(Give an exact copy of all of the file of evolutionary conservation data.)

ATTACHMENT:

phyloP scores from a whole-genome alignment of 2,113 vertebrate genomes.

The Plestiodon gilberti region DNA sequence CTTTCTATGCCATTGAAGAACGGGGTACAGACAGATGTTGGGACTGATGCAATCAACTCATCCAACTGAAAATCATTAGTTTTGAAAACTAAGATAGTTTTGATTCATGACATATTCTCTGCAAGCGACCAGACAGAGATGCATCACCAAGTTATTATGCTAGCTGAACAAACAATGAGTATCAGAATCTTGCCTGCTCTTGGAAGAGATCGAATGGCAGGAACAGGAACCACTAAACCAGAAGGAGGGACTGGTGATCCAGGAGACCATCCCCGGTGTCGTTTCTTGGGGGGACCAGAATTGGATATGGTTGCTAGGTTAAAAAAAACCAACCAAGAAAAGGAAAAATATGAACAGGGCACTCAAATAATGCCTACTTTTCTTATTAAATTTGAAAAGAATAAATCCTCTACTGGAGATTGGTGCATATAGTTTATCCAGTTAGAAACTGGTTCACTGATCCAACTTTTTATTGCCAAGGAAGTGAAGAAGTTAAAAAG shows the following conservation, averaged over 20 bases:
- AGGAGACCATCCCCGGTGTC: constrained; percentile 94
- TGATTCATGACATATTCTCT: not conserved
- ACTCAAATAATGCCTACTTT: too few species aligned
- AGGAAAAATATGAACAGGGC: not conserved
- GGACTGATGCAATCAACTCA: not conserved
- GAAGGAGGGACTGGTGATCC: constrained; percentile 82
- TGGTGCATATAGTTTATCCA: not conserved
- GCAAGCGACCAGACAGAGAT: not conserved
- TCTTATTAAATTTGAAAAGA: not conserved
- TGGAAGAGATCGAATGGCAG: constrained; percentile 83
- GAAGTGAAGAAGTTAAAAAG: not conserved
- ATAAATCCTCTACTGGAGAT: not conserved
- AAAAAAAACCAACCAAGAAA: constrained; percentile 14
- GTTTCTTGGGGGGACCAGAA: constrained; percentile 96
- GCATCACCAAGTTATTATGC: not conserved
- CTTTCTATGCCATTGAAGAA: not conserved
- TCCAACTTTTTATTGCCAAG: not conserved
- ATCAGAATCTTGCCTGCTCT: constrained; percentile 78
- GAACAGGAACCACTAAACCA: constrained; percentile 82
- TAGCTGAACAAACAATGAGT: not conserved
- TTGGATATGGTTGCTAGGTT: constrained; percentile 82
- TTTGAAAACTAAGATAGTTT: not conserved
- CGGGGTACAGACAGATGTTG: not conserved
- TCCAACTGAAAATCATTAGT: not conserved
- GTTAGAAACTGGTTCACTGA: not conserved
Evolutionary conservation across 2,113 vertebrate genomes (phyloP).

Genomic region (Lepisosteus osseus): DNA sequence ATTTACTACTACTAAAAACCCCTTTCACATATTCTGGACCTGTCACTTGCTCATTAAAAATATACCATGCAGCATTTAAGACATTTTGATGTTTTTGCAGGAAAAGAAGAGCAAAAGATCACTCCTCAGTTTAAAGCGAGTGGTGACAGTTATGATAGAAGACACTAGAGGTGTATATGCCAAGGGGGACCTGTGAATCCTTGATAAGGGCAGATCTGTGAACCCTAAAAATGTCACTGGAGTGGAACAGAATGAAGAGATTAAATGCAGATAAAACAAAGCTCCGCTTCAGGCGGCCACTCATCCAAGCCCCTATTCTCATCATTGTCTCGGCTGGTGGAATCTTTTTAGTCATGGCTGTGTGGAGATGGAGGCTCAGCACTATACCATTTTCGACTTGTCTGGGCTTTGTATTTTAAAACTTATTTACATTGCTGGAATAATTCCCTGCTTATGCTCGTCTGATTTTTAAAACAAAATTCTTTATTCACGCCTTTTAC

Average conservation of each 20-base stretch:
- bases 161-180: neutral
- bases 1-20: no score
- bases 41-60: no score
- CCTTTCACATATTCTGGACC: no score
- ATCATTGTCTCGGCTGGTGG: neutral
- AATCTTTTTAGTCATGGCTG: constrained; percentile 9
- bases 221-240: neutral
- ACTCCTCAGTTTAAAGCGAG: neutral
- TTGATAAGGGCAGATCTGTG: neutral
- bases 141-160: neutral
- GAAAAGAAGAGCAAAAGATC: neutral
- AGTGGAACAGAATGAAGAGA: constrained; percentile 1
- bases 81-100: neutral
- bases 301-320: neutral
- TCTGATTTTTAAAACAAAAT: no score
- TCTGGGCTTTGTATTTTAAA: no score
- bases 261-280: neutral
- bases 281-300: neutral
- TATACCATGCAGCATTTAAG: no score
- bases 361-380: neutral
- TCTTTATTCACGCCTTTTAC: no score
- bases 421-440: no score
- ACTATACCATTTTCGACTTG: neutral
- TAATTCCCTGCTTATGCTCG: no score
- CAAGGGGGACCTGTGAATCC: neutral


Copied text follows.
phyloP scores from a whole-genome alignment of 2,113 vertebrate genomes.

The Plestiodon gilberti region DNA sequence CTTTCTATGCCATTGAAGAACGGGGTACAGACAGATGTTGGGACTGATGCAATCAACTCATCCAACTGAAAATCATTAGTTTTGAAAACTAAGATAGTTTTGATTCATGACATATTCTCTGCAAGCGACCAGACAGAGATGCATCACCAAGTTATTATGCTAGCTGAACAAACAATGAGTATCAGAATCTTGCCTGCTCTTGGAAGAGATCGAATGGCAGGAACAGGAACCACTAAACCAGAAGGAGGGACTGGTGATCCAGGAGACCATCCCCGGTGTCGTTTCTTGGGGGGACCAGAATTGGATATGGTTGCTAGGTTAAAAAAAACCAACCAAGAAAAGGAAAAATATGAACAGGGCACTCAAATAATGCCTACTTTTCTTATTAAATTTGAAAAGAATAAATCCTCTACTGGAGATTGGTGCATATAGTTTATCCAGTTAGAAACTGGTTCACTGATCCAACTTTTTATTGCCAAGGAAGTGAAGAAGTTAAAAAG shows the following conservation, averaged over 20 bases:
- AGGAGACCATCCCCGGTGTC: constrained; percentile 94
- TGATTCATGACATATTCTCT: not conserved
- ACTCAAATAATGCCTACTTT: too few species aligned
- AGGAAAAATATGAACAGGGC: not conserved
- GGACTGATGCAATCAACTCA: not conserved
- GAAGGAGGGACTGGTGATCC: constrained; percentile 82
- TGGTGCATATAGTTTATCCA: not conserved
- GCAAGCGACCAGACAGAGAT: not conserved
- TCTTATTAAATTTGAAAAGA: not conserved
- TGGAAGAGATCGAATGGCAG: constrained; percentile 83
- GAAGTGAAGAAGTTAAAAAG: not conserved
- ATAAATCCTCTACTGGAGAT: not conserved
- AAAAAAAACCAACCAAGAAA: constrained; percentile 14
- GTTTCTTGGGGGGACCAGAA: constrained; percentile 96
- GCATCACCAAGTTATTATGC: not conserved
- CTTTCTATGCCATTGAAGAA: not conserved
- TCCAACTTTTTATTGCCAAG: not conserved
- ATCAGAATCTTGCCTGCTCT: constrained; percentile 78
- GAACAGGAACCACTAAACCA: constrained; percentile 82
- TAGCTGAACAAACAATGAGT: not conserved
- TTGGATATGGTTGCTAGGTT: constrained; percentile 82
- TTTGAAAACTAAGATAGTTT: not conserved
- CGGGGTACAGACAGATGTTG: not conserved
- TCCAACTGAAAATCATTAGT: not conserved
- GTTAGAAACTGGTTCACTGA: not conserved
Evolutionary conservation across 2,113 vertebrate genomes (phyloP).

Genomic region (Lepisosteus osseus): DNA sequence ATTTACTACTACTAAAAACCCCTTTCACATATTCTGGACCTGTCACTTGCTCATTAAAAATATACCATGCAGCATTTAAGACATTTTGATGTTTTTGCAGGAAAAGAAGAGCAAAAGATCACTCCTCAGTTTAAAGCGAGTGGTGACAGTTATGATAGAAGACACTAGAGGTGTATATGCCAAGGGGGACCTGTGAATCCTTGATAAGGGCAGATCTGTGAACCCTAAAAATGTCACTGGAGTGGAACAGAATGAAGAGATTAAATGCAGATAAAACAAAGCTCCGCTTCAGGCGGCCACTCATCCAAGCCCCTATTCTCATCATTGTCTCGGCTGGTGGAATCTTTTTAGTCATGGCTGTGTGGAGATGGAGGCTCAGCACTATACCATTTTCGACTTGTCTGGGCTTTGTATTTTAAAACTTATTTACATTGCTGGAATAATTCCCTGCTTATGCTCGTCTGATTTTTAAAACAAAATTCTTTATTCACGCCTTTTAC

Average conservation of each 20-base stretch:
- bases 161-180: neutral
- bases 1-20: no score
- bases 41-60: no score
- CCTTTCACATATTCTGGACC: no score
- ATCATTGTCTCGGCTGGTGG: neutral
- AATCTTTTTAGTCATGGCTG: constrained; percentile 9
- bases 221-240: neutral
- ACTCCTCAGTTTAAAGCGAG: neutral
- TTGATAAGGGCAGATCTGTG: neutral
- bases 141-160: neutral
- GAAAAGAAGAGCAAAAGATC: neutral
- AGTGGAACAGAATGAAGAGA: constrained; percentile 1
- bases 81-100: neutral
- bases 301-320: neutral
- TCTGATTTTTAAAACAAAAT: no score
- TCTGGGCTTTGTATTTTAAA: no score
- bases 261-280: neutral
- bases 281-300: neutral
- TATACCATGCAGCATTTAAG: no score
- bases 361-380: neutral
- TCTTTATTCACGCCTTTTAC: no score
- bases 421-440: no score
- ACTATACCATTTTCGACTTG: neutral
- TAATTCCCTGCTTATGCTCG: no score
- CAAGGGGGACCTGTGAATCC: neutral